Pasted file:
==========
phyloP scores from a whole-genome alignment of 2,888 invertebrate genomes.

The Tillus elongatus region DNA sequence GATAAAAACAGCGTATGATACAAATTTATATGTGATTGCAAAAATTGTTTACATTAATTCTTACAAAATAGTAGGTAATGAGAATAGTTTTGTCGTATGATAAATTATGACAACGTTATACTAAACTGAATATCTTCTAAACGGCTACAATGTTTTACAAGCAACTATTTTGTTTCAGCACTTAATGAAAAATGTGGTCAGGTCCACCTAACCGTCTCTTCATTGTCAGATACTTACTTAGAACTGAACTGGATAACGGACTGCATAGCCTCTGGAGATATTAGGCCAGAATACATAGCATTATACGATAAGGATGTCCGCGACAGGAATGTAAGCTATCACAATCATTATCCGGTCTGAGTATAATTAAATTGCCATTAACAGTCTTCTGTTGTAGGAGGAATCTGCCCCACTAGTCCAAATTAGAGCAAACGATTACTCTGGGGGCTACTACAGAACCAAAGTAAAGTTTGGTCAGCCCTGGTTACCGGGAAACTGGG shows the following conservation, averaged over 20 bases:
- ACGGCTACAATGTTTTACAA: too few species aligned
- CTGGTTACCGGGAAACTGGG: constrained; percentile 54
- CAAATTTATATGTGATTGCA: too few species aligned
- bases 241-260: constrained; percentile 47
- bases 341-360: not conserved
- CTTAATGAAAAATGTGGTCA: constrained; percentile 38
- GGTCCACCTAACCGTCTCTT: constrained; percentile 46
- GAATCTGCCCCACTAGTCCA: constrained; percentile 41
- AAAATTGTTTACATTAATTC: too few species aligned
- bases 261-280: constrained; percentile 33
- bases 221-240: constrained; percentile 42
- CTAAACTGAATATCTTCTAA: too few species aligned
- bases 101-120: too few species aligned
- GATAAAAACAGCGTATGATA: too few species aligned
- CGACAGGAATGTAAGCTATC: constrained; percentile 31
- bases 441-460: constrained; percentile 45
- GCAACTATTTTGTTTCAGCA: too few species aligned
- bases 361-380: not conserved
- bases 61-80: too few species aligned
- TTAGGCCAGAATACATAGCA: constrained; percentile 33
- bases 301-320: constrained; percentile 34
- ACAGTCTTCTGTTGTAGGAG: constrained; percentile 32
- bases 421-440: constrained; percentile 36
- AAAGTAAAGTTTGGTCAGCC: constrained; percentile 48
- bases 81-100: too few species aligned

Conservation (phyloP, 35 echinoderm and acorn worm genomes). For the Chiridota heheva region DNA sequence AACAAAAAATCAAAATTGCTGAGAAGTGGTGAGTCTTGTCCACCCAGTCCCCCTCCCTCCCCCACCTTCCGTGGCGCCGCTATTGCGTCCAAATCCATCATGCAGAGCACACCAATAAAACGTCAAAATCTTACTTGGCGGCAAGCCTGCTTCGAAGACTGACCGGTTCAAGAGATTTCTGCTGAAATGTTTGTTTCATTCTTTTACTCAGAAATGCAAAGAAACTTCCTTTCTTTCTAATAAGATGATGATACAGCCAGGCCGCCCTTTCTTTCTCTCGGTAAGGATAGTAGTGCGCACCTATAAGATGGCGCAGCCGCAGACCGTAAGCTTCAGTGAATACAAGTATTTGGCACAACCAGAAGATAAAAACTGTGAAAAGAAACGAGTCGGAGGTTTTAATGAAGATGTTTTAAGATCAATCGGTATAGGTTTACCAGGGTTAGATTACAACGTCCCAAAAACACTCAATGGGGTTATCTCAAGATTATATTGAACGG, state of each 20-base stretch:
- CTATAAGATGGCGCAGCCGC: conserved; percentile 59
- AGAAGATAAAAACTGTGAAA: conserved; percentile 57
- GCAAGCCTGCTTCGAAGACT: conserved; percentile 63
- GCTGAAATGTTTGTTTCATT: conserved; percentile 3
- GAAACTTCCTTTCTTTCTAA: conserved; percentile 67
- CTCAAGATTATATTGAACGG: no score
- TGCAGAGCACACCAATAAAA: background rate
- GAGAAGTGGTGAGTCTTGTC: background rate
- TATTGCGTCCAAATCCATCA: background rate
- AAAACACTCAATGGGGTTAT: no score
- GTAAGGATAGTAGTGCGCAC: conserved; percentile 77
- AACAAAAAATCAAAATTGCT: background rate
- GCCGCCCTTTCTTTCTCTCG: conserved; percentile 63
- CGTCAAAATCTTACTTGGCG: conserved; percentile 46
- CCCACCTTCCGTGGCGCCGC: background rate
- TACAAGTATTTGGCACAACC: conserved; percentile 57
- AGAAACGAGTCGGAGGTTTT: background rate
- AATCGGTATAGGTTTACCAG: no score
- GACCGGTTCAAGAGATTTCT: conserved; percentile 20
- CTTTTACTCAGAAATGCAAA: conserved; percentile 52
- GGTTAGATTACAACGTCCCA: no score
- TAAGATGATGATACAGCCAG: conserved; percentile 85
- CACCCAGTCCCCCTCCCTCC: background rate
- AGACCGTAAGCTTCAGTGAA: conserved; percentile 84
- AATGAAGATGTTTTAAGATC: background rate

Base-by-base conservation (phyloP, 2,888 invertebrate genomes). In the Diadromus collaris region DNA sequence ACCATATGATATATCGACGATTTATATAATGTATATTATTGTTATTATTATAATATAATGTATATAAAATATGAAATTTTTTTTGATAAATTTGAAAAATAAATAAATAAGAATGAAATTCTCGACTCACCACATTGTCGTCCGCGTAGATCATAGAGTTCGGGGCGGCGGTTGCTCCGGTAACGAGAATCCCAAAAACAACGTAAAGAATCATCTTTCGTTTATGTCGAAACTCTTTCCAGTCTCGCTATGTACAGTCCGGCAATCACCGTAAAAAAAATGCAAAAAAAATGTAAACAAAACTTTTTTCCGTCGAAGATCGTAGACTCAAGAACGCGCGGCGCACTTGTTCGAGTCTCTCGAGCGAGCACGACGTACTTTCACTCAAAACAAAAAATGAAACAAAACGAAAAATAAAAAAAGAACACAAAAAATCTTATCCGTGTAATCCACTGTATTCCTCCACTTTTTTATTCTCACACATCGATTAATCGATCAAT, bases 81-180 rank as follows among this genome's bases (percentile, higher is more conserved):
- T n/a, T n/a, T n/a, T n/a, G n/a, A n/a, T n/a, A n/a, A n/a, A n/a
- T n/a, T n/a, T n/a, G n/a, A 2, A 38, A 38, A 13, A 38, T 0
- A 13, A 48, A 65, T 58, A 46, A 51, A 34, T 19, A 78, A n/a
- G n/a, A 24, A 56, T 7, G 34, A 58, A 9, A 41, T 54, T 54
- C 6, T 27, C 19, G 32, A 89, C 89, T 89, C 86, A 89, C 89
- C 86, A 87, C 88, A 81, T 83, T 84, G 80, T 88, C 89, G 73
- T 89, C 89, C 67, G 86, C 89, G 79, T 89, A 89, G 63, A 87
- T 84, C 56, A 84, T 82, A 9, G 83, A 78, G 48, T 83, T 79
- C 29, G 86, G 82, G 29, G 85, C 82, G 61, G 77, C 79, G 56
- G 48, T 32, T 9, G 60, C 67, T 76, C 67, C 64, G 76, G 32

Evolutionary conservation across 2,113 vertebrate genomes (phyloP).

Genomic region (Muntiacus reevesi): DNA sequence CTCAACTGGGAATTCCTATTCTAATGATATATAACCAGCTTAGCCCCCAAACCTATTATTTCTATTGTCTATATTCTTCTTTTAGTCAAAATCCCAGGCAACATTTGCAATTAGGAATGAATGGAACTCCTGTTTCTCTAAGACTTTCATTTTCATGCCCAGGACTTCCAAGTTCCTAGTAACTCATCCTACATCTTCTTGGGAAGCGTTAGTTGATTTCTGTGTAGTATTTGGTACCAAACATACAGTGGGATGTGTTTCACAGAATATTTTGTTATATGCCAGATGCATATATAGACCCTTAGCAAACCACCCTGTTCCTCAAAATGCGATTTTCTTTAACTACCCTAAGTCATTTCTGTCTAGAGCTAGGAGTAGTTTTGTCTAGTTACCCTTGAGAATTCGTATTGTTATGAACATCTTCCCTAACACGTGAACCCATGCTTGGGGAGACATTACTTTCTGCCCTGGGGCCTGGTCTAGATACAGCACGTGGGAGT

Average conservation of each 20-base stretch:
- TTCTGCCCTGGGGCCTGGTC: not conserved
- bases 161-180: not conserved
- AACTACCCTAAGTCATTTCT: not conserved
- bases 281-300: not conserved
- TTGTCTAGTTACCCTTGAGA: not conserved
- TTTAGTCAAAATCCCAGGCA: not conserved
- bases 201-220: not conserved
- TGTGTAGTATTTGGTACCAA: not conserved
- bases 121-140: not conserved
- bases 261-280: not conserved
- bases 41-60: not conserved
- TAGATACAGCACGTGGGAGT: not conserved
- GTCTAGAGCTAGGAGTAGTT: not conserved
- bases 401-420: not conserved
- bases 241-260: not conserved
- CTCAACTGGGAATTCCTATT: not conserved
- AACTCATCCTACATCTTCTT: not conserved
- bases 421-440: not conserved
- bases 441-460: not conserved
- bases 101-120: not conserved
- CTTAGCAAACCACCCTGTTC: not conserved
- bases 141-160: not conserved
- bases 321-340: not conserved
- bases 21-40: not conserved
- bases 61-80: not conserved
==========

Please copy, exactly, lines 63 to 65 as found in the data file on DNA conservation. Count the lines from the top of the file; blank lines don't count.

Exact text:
- C 29, G 86, G 82, G 29, G 85, C 82, G 61, G 77, C 79, G 56
- G 48, T 32, T 9, G 60, C 67, T 76, C 67, C 64, G 76, G 32

Evolutionary conservation across 2,113 vertebrate genomes (phyloP).